We are in a series called I’m Too [Blank] for Faith. Today is part five…

  • Part one: I’m Too Successful.
  • Part two: I’m Too Open-Minded.
  • Part three: I’m Too Guilty.
  • Part four: I’m Too Put-Together.

I’m super-excited about how we’re filling in the Blank today.
Today’s topic:  I’m Too [Fun] for Faith
So here’s the idea.
Say you get two calls on one night, and two different friends are asking you to hang out. Two different parties.  Very different parties.

Party 1

  • The food is bacon wrapped little smokies.
  • The drink is a variety of fine wines and champagnes.
  • The entertainment is Michael Bublé with full band, flashing lights, and a giant dance floor.

Party 2

  • The food is pot luck.
  • The drink is bottled water and coffee.
  • The entertainment is a crowd breaker followed a Bible Study, and it’s all topped off with a lecture on abstinence.

Two invitations, same night.  Which party are you going to?

Party 2, where the vibe is slow, somber, and studious.
Party 1, where the vibe is fast-paced, fascinating, and fun.
I know which one I’m going to. But I’m not going to tell you. Because I don’t want to get judged.

This is the dilemma of being a Christian. Christians are stereotyped as uptight, rigid, and anything but fun… or if we do have fun, it’s a freakish blend of Amish butter-churning and Hee Haw, all done while wearing skorts.
I’m not going to argue with the stereotype — I’ve seen it enough with my own eyes. Christians can be un-fun.

I’ve got a label for them:  Separated Christians Opposed to Worldly Living.
They make us all look bad. It was SCOWL operatives that created the list of things Christians can’t do: dance, go to movies, wear makeup or show the knee for women, play cards except for Uno, and sip Champagne or wine. Those are all vile sins that will land you in hell faster than an Alice Cooper concert.

When I was a kid, and my church wouldn’t allow any music with drums, it was members of SCOWL lurking in the background.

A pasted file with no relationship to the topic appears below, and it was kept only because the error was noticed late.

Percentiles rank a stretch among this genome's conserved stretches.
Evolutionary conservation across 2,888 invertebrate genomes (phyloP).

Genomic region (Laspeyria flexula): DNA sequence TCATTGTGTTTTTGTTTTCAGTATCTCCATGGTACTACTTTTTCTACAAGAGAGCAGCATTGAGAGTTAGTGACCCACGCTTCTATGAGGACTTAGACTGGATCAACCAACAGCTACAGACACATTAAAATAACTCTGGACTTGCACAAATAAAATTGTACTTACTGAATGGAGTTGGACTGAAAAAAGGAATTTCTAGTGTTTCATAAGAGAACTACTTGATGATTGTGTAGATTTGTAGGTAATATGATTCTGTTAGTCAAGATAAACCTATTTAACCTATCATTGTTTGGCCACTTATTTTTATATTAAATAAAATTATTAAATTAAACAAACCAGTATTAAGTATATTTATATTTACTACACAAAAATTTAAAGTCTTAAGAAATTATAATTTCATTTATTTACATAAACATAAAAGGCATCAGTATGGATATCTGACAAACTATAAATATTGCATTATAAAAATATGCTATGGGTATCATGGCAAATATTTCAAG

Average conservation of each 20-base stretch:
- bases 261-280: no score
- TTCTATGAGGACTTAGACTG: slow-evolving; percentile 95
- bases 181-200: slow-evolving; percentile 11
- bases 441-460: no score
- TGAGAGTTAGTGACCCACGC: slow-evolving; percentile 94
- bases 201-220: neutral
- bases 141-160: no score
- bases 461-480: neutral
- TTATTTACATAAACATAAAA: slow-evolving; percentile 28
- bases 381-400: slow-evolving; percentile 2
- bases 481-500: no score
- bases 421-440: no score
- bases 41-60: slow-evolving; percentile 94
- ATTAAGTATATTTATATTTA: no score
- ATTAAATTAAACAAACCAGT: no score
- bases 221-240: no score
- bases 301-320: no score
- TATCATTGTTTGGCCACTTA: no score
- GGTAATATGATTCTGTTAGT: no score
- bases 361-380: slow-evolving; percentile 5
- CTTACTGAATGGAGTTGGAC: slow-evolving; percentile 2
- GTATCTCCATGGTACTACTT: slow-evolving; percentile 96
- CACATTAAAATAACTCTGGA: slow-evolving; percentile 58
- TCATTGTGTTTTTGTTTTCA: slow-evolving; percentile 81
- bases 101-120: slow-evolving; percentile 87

When friend’s church required women to always wear a hat or head covering in church, and had a box of little hankies at the door, in case you forgot yours, that was SCOWL too.
When I mentioned I got in trouble as a 20-something youth pastor for going to a dance, and they called a special board meeting to discuss my fate, that was a meeting of SCOWL’s top operatives. Oh, it wasn’t any dance, it was a square dance… and, because it was her birthday, my date was my mom.

SCOWL is everywhere, and they make all Christians look bad.
By the way, last week we talked about the prodigal son’s older brother? He was a founding member of SCOWL.
Sad to say, there are some very anti-fun groups within Christianity that make us all look bad.
Actually, pretty much EVERY group has a subgroup that makes the whole group look bad — political, religious, academic, philosophical — whatever. You can always point to the idiots as an excuse to write off everybody.
So, let’s get beyond that. Because it’s just not fair. Deal? Some Christians are un-fun, but I promise you that there are a whole lot of us who are very, very fun, and I am their poster child.
Today, I’d like to consider with you the question, “What would Jesus say to a person who says, “I’m Too Fun for Faith”?
Let’s start with this Scripture:

“I say to you that likewise there will be more joy in heaven over one sinner who repents than over ninety-nine just persons who need no repentance.” (Luke 15:7)

I’m Too Fun For Faith

Your image of God is wrong.

The character of God is: sovereignty, holiness, righteousness, love, eternal life, omnipotence, omnipresence, omniscience, immutability, truth, and… with for it… fun.
If you see him as bleak and gloomy, heavy and always winding up a lighting bolt to blast somebody, your image of God is dead wrong.

To know God is to know joy.
The LORD is my strength and my shield; My heart trusted in Him, and I am helped; Therefore my heart greatly rejoices, And with my song I will praise Him. (Psalms 28:7).

To be in God’s presence is to experience joy.
Let Israel rejoice in their Maker; Let the children of Zion be joyful in their King. (Psalms 149:2).

To have God’s salvation is to have a fountain of joy.
Therefore with joy you will draw water From the wells of salvation. (Isaiah 12:3).

To have a mature faith in God is to have a joy that words can’t describe.
Though now you do not see Him, yet believing, you rejoice with joy inexpressible and full of glory. (1 Peter 1:8).